Setup dotenv to Access Environment Variables in Angular

Setting up dynamic configurations for your frontend


Ninad Subba
21 May, 2020 ✧ 4 min read


This article is relevant for the scenario when you need to deploy the same application but with a different configuration file.

Googling for help on setting up environment variables for Angular is a nightmare; Either the article was too old or it was for AngularJS or it was simply using an ancient version of the Angular CLI.

It took me a while but I managed to find a proper workaround, which turned out to be quite interesting.


The Problem 👨‍🏫

In Angular, we have our environment.ts  and environment.prod.ts  files defined in the src/environments folder. The environment.ts  file (shown below) is where we usually keep our environment variables by convention, as the Angular compiler looks for these files before the build process.

export const environment = {
  production: false,
  API_KEY: '1234_API_KEY_5678',
  ANOTHER_API_SECRET: '__ANOTHER__SECRET__',
};

We use this environment object in our components/services like so:

import { Injectable } from '@angular/core';
import { HttpClient } from '@angular/common/http';
import { environment } from '../environments/environment';

@Injectable({
  providedIn: 'root',
})

export class SomeService {
  apiKey: string;

  constructor(private http: HttpClient) {
    this.apikey = environment.API_KEY;
    ...
  }

  ...
}

Now, the problem is, these environment files are required by Angular for the build process, meaning they have to be pushed to the repository so that others can also install the project locally. If you have your API keys explicitly written in these files, consider those keys compromised, because anyone who has access to your repository can see them.


The Solution 🔐

We'll use a lightweight package named dotenv.

Dotenv is a zero-dependency module that loads environment variables from a .env file into process.env.

Basically what it does is it takes variables defined in a .env file, and injects them into Node's process.env object. It's in this .env file where you'll keep all your secret credentials and sensitive information, and this file should not be pushed to your remote repository.

API_KEY=1234_API_KEY_5678
ANOTHER_API_SECRET=__ANOTHER__SECRET__

A simple key-value pair creates these environment variables for you.

Now using it just takes one line of code:

require('dotenv').config();

Believe me that's it.

I thought it would be okay if I did this in the environment.ts file:

require('dotenv').config();

export const environment = {
  production: false,
  API_KEY: process.env.API_KEY,
  ANOTHER_API_SECRET: process.env.ANOTHER_API_SECRET,
};

However, the Angular compiler treats these environment.*.ts files as static, and it wouldn't compile.

Workaround: Write a script to generate the environment file dynamically before the build!


The Process 🧪

TL;DR:

  1. Install yargs and dotenv.
  2. Create a .env file at the root of your project folder and populate it with your variables.
  3. Write a script which creates the required environment file (environment.ts for development and environment.prod.ts for production) and populates it with the variables from your .env file (available in process.env).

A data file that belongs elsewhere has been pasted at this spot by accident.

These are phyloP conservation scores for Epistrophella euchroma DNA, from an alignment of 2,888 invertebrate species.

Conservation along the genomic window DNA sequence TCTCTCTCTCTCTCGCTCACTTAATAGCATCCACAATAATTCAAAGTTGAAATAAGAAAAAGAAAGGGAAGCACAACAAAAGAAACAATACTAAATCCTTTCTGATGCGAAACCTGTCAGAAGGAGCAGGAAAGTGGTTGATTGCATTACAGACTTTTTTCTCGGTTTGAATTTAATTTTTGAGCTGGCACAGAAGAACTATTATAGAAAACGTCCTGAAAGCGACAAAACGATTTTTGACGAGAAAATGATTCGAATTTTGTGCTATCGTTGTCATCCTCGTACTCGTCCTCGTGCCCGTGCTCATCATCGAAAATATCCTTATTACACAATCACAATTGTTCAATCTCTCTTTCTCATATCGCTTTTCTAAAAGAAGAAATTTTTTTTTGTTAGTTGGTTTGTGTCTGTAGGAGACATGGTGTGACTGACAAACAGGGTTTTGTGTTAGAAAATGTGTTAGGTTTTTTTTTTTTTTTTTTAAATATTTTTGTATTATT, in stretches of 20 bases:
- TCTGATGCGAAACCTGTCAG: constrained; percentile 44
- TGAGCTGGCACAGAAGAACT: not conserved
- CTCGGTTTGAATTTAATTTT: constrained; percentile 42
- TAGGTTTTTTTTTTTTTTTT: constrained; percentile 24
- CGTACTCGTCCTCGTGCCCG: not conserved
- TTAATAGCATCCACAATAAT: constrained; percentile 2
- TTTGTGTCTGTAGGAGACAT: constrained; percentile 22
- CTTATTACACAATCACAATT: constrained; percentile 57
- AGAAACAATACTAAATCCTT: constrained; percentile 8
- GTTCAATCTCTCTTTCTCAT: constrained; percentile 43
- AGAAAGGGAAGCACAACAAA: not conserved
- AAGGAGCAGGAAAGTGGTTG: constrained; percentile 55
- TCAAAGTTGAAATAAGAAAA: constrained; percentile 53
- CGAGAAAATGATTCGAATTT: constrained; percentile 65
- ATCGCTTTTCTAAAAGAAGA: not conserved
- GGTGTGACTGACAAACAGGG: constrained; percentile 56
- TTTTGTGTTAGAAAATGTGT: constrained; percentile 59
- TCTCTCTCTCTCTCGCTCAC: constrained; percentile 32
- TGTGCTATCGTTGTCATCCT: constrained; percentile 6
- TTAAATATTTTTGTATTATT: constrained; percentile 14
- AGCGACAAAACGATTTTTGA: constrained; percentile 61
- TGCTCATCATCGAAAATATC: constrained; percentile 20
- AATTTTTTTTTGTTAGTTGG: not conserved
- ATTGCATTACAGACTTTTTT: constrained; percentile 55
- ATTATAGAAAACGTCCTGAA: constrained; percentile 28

4. Run the script before running ng serve  or ng build.

So, installing yargs and dotenv shouldn't be a problem:

npm install --save-dev yargs dotenv

I'll use the .env file from above with the same contents:

API_KEY=1234_API_KEY_5678
ANOTHER_API_SECRET=__ANOTHER__SECRET__

The script which does all the magic is a relatively simple one. Create a setenv.ts inside a scripts folder on the root of your project.

const { writeFile } = require('fs');
const { argv } = require('yargs');

// read environment variables from .env file
require('dotenv').config();

// read the command line argument passed
// with yargs
const environment = argv.environment;
const isProduction = environment === 'prod';

const targetPath = isProduction
  ? `./src/environments/environment.prod.ts`
  : `./src/environments/environment.ts`;

// we have access to our environment variables
// in the process.env object thanks to dotenv
const environmentFileContent = `
export const environment = {
  production: ${isProduction},
  API_KEY: "${process.env.API_KEY}",
  ANOTHER_API_SECRET: "${process.env.ANOTHER_API_SECRET}" 
};
`;

// write the content to the respective file
writeFile(targetPath, environmentFileContent, function (err) {
  if (err) {
    console.log(err);
  }

  console.log(`Wrote variables to ${targetPath}`);
});

Easy? Now we just need to modify our start and build script so that these files are generated dynamically. Do this in the package.json file:

{
  ...
  "scripts": {
    "ng": "ng",
    "config": "ts-node ./scripts/setenv.ts",
    "start": "npm run config -- --environment=dev && ng serve",
    "build": "npm run config -- --environment=prod && ng build"
    ...
  },
  ...
}

You can tweak the script a little bit by adding a check to see if all your environment variables have been passed or not.

...

// read the command line argument passed
// with yargs
const environment = argv.environment;
const isProduction = environment === 'prod';

if (!process.env.API_KEY || !process.env.ANOTHER_API_SECRET) {
  console.error('All the required environment variables were not provided!);
  process.exit(-1);
}

...

If you don't specify the proper environment variables then this process will automatically exit!

Remember that you should not push the .env file to a remote repository, or the environment files that have been generated! Simply keep a template on the repo and share credentials only with trusted people.

Cheers! ✨

⟵ Back to blog page